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ITS TRADE, COMMERCE, AND MANUFACTURES. THE present fourishing condition of London has arisen,

from a variety of happy incidents; thus we may bring into the scale, that it is the metropolis of the land of rational liberty; that the integrity of its merchants has induced uni. versal commerce; that its police is exemplary; and that its charitable institutions are unbounded. Its prerogatives, enfranchisements, immunities, charters, and liberties, are also encouragements to those kinds of speculation, which give to London a decided precedence in universal traffic.

To commerce and manufacture may justly be attributed the stability of empire, and the opulence of individuals; they encourage an universal spirit of industry, remove local prejudices, and elevate the mind to magnanimity and wisdom. Whatever seems necessary for sensual or intellec. . tual gratifications; for the ease, convenience, or elegance, of life; are primarily, or mediately, communicated by commerce. And, in proportion as this has been encouraged or depressed by different states, their progress in arts, manufactures, and science, is correctly marked; and by them the virtues of their princes, and the vigour of their laws. Nothing more amply demonstrates the truth of this remark VOL. II. No, 27.

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than the prosperity of the British empire, which is peculiarly indebted to commerce,-for its improvement in knowledge and the polite arts—for its riches and grandeur-for the glory of its arms—and, in short, for the great bulk of all its solid comforts and conveniencies.

We have in various parts of the preceding history noticed the early progress of commerce in London, the gradations of which have been as extraordinary as they have been rapid; and though it may astonish our readers, yet when it is understood, that nearly 100,0001. is the weekly sum of the customs on the universal extent of foreign commerce, their wonder will cease, and they will find that this increase has been the gradual result of national perseverance, industry, and spirit, applied to an unbounded pursuit of successful navigation, trade, commerce, and manufacture; all centering in the grand mart of the world, where the Temple of Freedom is hallowed---where protection is extended alike to alien and native---and where equal law secures the property of the nobleman and the peasant *.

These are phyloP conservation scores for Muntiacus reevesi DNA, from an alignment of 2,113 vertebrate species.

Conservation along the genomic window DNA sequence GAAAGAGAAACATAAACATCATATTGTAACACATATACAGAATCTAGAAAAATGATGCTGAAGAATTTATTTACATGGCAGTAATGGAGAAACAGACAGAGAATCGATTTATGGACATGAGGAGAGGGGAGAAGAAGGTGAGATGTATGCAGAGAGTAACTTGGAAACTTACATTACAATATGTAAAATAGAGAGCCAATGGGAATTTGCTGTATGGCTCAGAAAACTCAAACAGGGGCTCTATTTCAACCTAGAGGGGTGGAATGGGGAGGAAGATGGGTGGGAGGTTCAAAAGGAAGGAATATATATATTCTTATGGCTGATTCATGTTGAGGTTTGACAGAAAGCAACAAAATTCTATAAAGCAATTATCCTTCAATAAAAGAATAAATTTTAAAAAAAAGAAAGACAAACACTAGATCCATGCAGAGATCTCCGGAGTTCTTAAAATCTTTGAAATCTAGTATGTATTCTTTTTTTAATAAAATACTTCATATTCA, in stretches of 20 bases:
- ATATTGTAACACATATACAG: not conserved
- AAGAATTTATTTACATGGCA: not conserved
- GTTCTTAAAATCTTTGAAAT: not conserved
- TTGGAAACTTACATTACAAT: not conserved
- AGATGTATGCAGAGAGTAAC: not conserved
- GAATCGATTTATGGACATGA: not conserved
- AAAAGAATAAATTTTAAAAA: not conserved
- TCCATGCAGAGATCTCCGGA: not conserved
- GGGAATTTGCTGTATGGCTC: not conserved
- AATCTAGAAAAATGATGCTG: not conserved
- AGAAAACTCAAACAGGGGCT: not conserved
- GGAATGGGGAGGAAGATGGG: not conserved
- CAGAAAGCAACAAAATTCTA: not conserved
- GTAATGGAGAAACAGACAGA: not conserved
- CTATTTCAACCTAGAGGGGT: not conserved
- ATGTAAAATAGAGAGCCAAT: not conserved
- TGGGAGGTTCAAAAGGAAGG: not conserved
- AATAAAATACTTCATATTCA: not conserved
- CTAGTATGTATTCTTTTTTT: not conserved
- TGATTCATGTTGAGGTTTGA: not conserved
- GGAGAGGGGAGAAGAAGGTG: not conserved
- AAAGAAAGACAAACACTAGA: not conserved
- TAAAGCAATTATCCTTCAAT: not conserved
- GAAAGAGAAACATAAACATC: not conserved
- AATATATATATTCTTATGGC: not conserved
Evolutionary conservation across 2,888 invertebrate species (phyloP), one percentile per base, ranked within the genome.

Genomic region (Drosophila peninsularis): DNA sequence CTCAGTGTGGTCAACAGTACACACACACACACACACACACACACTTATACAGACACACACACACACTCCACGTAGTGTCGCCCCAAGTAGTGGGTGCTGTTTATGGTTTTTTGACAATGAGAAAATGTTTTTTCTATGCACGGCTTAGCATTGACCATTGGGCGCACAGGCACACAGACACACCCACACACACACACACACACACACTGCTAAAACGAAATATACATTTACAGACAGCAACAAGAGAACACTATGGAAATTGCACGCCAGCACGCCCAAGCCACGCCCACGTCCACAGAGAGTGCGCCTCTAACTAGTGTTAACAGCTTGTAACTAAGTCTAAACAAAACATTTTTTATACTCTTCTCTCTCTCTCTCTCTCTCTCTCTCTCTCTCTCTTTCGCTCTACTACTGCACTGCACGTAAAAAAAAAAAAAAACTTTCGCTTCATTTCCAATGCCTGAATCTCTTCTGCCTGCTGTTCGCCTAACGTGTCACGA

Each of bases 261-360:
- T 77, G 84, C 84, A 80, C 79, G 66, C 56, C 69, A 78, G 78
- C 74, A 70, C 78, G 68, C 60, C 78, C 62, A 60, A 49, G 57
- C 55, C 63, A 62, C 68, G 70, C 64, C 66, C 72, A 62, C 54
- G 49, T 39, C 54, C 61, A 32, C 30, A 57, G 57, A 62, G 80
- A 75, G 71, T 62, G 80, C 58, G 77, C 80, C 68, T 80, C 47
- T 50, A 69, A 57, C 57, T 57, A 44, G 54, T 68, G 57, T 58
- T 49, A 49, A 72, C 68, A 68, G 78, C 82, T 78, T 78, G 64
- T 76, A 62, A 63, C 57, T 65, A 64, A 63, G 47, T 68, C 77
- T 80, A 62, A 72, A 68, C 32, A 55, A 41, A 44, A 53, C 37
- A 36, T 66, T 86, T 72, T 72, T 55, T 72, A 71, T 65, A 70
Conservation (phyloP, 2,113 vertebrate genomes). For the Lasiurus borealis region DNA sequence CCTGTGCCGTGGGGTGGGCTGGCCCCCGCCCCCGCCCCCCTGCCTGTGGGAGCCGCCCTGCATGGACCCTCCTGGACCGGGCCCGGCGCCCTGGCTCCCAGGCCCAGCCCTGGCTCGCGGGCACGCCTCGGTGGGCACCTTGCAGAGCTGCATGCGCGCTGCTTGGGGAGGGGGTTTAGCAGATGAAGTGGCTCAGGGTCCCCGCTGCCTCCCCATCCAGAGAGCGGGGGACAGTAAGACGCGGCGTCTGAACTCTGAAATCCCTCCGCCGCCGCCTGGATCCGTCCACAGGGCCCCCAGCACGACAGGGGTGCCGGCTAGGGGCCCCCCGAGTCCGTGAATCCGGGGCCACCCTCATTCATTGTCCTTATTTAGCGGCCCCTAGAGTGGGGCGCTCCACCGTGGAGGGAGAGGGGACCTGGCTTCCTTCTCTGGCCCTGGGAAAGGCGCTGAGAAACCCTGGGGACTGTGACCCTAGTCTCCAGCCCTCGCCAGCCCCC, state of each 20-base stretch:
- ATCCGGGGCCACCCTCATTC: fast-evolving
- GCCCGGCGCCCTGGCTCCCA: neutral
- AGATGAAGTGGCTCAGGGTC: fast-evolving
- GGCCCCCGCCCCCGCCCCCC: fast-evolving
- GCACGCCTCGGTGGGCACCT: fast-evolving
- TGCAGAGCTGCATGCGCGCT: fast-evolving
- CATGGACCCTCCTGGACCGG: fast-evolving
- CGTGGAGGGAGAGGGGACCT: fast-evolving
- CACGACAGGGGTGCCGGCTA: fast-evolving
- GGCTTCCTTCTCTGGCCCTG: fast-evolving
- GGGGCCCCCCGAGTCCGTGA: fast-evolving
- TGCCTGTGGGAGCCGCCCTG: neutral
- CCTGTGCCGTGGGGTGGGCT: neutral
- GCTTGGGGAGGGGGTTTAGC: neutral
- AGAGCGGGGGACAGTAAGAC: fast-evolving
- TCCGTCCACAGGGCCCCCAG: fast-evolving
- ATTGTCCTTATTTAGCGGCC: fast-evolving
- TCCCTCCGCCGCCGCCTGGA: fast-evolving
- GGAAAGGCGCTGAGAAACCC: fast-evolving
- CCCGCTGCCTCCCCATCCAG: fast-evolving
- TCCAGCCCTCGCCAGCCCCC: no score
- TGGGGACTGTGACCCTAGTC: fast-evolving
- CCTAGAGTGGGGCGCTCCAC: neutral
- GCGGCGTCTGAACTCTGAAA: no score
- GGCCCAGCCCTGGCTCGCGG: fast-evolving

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* It may not here be amiss, to give the reader, from a late ingenious publication, some idea of the immense enhanced value of many manufactures, from their first raw or unimproved material, to their produce at a market, One hundred pounds,” says this author, “ laid out in wool, and that wool manufactured into goods for the Turkey market, and raw silk brought home in return, and manufactured here, will increase that one hundred pounds to five thousand pounds—which quanrity of silk manufactures being sent to New Spain, would return ten thousand pounds—which vast improvement of the first hundred pounds, becomes, in a few years, dispersed among all orders and degrees, from the prince to the peasant. Thus, again, a parcel of iron-stone, which, when first taken from its natural bed, was not worth five shillings, when made into iron and steel, and thence into various manufactures for foreign markets, may probably bring home to the amount of ten thousand pounds. Steel may be made near three hundred times dearer than standard gold, weight for weight-for, six of the finest steel wire springs, for watch pendulums, shall weigh but one grain ; and, when applied by our best artists, they shall be worth 78. 6d. each, or 21. 58. for the six, or two hundred and seventy-two pences; whereas one grain of gold is but worth two-pence. Again, twenty acres of fine flax, when manufactured into the dearest and most proper goods for foreign

markets,

The consequence of this rational and enviable quality is, that here the manufactures, as well as the produce of the several British provinces are amassed for sale, as well for the circulation of domestic commerce, as the exportation to foreign countries.